The intrinsic and extrinsic views on types are unified by considering two categories: one of *syntactic* types and terms, and another of *semantic* types and derivations, and then a forgetful functor from the latter to the former. Following Melliès and Zeilberger’s Functors are Type Refinement Systems, we might attempt to provide a similar characterization for computational type theories with universes, but there are some wrinkles; I attempt to provide a partial resolution to these here.

In 1994, Per Martin-Löf wrote Analytic and Synthetic Judgement in Type Theory, in which he convincingly showed that undecidability phenomena should be understood in terms of synthetic judgement, and demonstrated how the judgements of one theory may be made the propositions of another.

I am pleased to make available the result of joint research with Darryl McAdams, our new paper Dependent Types for Pragmatics which is currently under review for publication in the *Journal of Logic, Language and Information*. I’d like to discuss a few aspects of the work which I consider important, lending additional emphasis to foundational aspects of type theory which I fear were lost in the presentation, which was meant for a general Linguistics audience.

The key idea of Observational Type Theory is to make the *propositional* equality coextensive with the equality which is validated under the standard semantics for Type Theory, which is the meaning explanations and their metamathematical counterpart, the realizability interpretation. Now, Extensional Type Theory is usually characterized in terms of typechecking (membership) being undecidable because the “true” equality is made to hold judgementally; but this is a deceptive characterization when applied to Computational Type Theory (Nuprl), since there are many types besides equality which may be given meaning explanations but which have an undecidable membership judgement.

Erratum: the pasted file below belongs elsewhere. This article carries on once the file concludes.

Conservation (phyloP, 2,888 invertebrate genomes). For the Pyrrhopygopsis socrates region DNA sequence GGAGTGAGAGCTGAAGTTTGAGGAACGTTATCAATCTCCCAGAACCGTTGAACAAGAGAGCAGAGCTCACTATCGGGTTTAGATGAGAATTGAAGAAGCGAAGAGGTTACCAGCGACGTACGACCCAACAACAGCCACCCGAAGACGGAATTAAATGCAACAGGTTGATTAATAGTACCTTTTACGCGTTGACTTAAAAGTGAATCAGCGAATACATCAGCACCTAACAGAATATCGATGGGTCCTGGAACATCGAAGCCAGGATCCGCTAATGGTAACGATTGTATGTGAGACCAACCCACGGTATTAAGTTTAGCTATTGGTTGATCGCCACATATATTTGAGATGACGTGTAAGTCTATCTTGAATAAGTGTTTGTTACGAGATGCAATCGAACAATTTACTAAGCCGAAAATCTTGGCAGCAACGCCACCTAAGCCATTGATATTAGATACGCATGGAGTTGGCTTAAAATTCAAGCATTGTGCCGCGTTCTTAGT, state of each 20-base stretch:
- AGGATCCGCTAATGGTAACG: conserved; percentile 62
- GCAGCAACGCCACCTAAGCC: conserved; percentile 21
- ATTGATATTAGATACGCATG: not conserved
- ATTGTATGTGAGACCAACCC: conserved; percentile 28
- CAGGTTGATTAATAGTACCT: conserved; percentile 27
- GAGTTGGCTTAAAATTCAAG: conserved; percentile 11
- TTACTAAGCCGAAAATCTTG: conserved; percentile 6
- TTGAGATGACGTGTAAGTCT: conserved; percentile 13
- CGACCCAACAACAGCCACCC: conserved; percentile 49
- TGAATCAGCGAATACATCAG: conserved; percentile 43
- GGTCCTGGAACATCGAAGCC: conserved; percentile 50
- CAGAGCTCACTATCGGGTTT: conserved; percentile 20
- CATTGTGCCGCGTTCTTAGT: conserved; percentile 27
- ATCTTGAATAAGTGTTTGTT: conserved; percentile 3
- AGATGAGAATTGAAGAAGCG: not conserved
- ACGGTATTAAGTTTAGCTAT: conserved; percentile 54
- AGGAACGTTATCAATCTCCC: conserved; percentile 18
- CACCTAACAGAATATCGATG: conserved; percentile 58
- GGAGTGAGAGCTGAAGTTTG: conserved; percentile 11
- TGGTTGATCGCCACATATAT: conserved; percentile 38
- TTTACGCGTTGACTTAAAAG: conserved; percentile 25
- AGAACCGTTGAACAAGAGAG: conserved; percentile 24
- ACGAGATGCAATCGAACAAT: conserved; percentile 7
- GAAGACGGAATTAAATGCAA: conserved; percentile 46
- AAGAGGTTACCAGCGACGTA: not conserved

Whilst the judgements of type theory are preferred to be analytic, the practice of operating a proof assistant is inherently and unavoidably synthetic, and is always accompanied by some manner of refinement and tactics: and so the question is never whether to use tactics, but rather how much pain one intends to experience in the process of using them: this is inextricable from the activity of proving.

I’m so pleased to be able to announce the first fruit of a joint project with David Christiansen and Darin Morrison, which is an interview of Peter Dybjer for The Type Theory Podcast. We spoke to Peter about QuickCheck-style testing and its relation to proofs and verification in type theory. Subscribe to the RSS feed or follow us on Twitter if you are interested in listening to discussions with researchers, because we have more to come.

Here I present an idea for a type theory which retains the benefits of wholesale adherence to the realizability interpretation à la Nuprl, and yet seems to maintain a better division of labor between operator and machine.

In my recent post I demonstrated a type-theoretic formulation of non-dependent record types as presheaves on a particular topological space \(X\) of keys given an assignment \(El_X : X\to\mathbf{Type}\). Today, I’ll construct more interesting records by endowing the key space with a non-discrete topology.

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